Take cover under the Kammok Kuhli Rain Tarp

The Kammok Kuhli is a new rain tarp from Kammok, and mine arrived several weeks ago. Right away, I took the Kuhli with me on a couple trips, and the tarp held up through a good thunderstorm.  The Kuhli has performed great and it may be my new favorite rain tarp.

For coverage, the Kuhli has a 12 foot long ridgeline and is 9 feet wide. So even those who sleep in 11 foot long hammocks will have no trouble getting total coverage with the Kuhli.  I set the tarp up on a canoe trip with several other hikers.  One of my friends saw the Kuhli and said, “If it starts raining, we can all get under Mark‘s tarp.”  I‘m sure you must be thinking that providing all that room has to come at the cost of weight. And you are right to some extent.  While the Kuhli isn‘t the lightest tarp out there, it is by no means the heaviest.  When I weighed the Kuhli in its stuff sack, it came in at 19.87 ounces. That’s close to what Kammok advertises the tarp to weigh – 20 ounces.

Kammok Kuhli Rain Tarp
Kammok Kuhli Rain Tarp

Find it on Amazon!

The Kuhli offers a ton of options for setup.  For instance, it has 16 reinforced guy outs.  Yes, that‘s 16 guy outs.  There are 5 guy outs on each long side. Then one at each end of the main ridgeline. Finally, there is one more between the ridgeline and each corner.  Each tie out has a cord lock line tensioner and section of reflective cordage attached.  Hypalon reinforcements are used at the guy outs.  Many people like to use their tarp in “porch mode” or “awning mode”. So the Kuhli has built in grommets to use trekking poles or sticks to pitch one side of the tarp up high.  Check out Kammok‘s video to see some of the various ways you can set up the Kuhli.

A 15D ripstop silnylon with a PU coating makes up the Kammok Kuhli and the seams are factory taped.  No water will be leaking through this tarp.  A double ended stuff sack is used for quick deployment.  Just open one end of the sack and attach a ridge line to a tree.  Open the other end and pull out the tarp to finish setup at the other end.  The integrated cord locks make tightening things up easy.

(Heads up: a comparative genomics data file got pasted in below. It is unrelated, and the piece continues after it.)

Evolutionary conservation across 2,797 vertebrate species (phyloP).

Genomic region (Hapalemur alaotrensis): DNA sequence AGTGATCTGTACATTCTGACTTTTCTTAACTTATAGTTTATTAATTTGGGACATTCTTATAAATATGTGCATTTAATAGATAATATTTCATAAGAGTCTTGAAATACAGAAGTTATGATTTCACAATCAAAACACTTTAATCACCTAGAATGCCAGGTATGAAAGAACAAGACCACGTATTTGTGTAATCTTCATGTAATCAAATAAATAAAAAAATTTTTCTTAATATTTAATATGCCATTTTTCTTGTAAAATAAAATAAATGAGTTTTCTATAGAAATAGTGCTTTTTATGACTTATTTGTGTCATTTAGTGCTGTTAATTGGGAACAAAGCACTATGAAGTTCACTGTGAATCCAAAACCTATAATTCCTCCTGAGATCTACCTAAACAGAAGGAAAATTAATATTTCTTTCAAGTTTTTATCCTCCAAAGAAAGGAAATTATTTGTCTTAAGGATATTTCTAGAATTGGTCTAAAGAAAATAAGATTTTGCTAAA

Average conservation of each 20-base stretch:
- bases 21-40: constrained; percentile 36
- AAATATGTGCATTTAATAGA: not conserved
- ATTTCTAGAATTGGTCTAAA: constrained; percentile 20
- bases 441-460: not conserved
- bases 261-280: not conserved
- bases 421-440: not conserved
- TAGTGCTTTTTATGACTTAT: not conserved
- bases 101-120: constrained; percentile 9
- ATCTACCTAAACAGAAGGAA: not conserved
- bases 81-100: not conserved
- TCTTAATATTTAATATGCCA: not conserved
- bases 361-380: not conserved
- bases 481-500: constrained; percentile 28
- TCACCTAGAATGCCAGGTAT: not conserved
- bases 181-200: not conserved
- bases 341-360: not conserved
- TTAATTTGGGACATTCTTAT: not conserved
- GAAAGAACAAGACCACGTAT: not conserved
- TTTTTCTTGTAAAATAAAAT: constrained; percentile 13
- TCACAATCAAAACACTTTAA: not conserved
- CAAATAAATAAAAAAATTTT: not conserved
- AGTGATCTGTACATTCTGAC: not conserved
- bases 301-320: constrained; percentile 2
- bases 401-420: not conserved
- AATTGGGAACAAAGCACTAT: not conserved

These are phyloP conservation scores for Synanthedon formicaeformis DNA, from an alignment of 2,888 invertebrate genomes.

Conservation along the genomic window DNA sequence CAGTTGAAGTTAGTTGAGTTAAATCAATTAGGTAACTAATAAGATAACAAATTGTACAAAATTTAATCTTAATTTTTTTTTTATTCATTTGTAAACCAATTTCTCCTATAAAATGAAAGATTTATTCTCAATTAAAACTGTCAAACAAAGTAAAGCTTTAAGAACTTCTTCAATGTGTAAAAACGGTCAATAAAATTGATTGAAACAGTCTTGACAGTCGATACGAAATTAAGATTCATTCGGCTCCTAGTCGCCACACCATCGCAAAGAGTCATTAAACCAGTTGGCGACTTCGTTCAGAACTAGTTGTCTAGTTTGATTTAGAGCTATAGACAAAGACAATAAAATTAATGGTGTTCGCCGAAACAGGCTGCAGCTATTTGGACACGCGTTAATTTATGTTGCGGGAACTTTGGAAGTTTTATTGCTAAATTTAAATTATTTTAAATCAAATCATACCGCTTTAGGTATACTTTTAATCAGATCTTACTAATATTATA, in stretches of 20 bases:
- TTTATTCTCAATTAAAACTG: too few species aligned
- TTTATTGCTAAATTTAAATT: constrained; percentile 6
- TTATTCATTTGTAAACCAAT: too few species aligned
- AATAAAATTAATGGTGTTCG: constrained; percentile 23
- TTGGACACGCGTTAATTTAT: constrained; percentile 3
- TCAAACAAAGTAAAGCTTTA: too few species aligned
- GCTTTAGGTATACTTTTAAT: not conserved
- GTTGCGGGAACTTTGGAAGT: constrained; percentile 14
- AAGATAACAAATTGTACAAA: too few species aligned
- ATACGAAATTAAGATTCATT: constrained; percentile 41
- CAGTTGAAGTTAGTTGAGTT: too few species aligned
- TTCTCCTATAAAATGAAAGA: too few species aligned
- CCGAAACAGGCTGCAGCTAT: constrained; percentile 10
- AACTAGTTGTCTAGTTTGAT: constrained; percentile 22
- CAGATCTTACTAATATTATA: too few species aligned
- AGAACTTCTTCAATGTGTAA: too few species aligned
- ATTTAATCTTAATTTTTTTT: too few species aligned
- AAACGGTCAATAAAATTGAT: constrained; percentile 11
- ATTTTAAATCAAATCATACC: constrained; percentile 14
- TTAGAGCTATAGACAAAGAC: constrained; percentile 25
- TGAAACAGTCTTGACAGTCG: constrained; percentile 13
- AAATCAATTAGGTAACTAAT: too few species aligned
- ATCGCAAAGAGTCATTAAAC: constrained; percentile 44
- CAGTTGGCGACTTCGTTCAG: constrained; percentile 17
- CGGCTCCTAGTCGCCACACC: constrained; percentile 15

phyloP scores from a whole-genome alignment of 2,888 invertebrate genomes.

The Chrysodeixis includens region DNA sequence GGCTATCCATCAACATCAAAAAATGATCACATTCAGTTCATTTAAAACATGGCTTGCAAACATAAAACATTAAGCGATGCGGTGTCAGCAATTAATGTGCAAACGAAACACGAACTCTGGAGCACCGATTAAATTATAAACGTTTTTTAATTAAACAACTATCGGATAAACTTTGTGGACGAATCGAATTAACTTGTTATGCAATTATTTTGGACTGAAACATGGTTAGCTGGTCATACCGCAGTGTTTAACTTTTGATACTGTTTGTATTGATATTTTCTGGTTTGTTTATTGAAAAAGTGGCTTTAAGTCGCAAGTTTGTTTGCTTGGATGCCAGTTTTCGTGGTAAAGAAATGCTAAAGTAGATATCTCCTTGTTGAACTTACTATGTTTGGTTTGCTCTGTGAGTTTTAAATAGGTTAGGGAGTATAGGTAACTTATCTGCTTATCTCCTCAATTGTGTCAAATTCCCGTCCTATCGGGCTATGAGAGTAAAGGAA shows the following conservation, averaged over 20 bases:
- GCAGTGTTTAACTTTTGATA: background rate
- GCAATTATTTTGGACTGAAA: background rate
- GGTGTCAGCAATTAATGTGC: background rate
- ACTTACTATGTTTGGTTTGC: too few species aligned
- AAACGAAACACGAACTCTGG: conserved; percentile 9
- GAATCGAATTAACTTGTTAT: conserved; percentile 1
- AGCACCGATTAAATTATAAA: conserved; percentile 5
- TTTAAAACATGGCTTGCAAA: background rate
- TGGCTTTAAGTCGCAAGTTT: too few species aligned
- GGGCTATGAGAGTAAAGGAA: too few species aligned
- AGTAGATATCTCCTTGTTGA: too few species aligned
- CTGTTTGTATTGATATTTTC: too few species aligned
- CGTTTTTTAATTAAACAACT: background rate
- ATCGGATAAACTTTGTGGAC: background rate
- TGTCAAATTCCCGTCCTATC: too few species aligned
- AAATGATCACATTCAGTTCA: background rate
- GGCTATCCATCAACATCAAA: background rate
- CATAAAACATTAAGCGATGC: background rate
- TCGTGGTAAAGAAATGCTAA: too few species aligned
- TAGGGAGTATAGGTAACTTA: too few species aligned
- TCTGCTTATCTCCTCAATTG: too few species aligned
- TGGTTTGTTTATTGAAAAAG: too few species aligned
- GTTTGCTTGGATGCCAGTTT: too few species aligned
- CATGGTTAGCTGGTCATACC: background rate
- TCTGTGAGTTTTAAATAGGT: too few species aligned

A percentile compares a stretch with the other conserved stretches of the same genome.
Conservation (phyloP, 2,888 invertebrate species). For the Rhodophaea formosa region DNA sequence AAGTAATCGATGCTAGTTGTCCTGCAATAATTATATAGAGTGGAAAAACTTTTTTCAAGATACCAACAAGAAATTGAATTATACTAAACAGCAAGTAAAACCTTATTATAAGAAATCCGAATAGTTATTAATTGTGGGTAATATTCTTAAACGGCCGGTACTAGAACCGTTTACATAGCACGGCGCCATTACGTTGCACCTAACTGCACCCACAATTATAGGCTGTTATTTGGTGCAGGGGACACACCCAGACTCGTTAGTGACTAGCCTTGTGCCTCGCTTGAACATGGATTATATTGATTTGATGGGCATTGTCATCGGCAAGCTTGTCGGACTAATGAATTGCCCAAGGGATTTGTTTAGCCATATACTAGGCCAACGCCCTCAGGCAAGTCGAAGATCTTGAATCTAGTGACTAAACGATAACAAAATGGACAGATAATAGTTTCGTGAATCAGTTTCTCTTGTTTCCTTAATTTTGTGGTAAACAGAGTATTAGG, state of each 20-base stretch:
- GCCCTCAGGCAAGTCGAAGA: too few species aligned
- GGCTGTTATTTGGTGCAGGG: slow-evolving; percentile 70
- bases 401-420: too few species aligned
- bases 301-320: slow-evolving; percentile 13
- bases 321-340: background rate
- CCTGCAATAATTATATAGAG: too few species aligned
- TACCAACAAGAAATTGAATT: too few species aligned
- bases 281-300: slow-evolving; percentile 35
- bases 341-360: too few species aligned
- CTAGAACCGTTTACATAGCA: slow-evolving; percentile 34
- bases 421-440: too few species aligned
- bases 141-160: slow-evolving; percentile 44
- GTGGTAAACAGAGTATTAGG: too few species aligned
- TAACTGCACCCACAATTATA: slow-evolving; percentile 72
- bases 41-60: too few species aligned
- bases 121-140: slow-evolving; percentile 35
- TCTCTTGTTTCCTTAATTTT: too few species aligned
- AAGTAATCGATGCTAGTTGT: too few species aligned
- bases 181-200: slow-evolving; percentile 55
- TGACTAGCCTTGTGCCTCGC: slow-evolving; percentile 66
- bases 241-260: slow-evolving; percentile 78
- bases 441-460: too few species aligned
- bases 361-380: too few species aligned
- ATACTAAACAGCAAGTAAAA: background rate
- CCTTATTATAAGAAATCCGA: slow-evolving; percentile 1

Shown with a Nalgene bottle for scale
Shown with a Nalgene bottle for scale

One pro of the Kammok Kuhli is that it is light for its size.  Another pro are the cord locks and grommets are at each guy out and the lines are really reflective.  Flexibility in setup is definitely a pro.  There a lots of options to get the tarp just the way you want it.

The only cons I have are minor.  Such as the guy lines being a bit short. But I am fine with that.  From setup to setup, the needed guy out points will vary.  And having long lines at each spot is unnecessary. Plus, managing all those long lines would be cumbersome.  Just carry cordage to use for extensions when you need it and you will be fine.  Also, the cord locks allowed a bit of slippage.  I easily tied a slippery half hitch in the line to stop the problem. Quickly untie these knots quickly by pulling on the cord, just like untying a shoe.

Although the Kammok Kuhli has an MSRP of $159, it pays to shop around.  You’ll also find that it comes in 3 colors.  Click here to visit the Kammok website and check out all of their well-made gear.


I’d like to to offer a special thanks to Kammok for sending the Kuhli for testing and review.  I‘ll be carrying this tarp throughout the upcoming backpacking season.  Keep an eye out for a durability report this spring.

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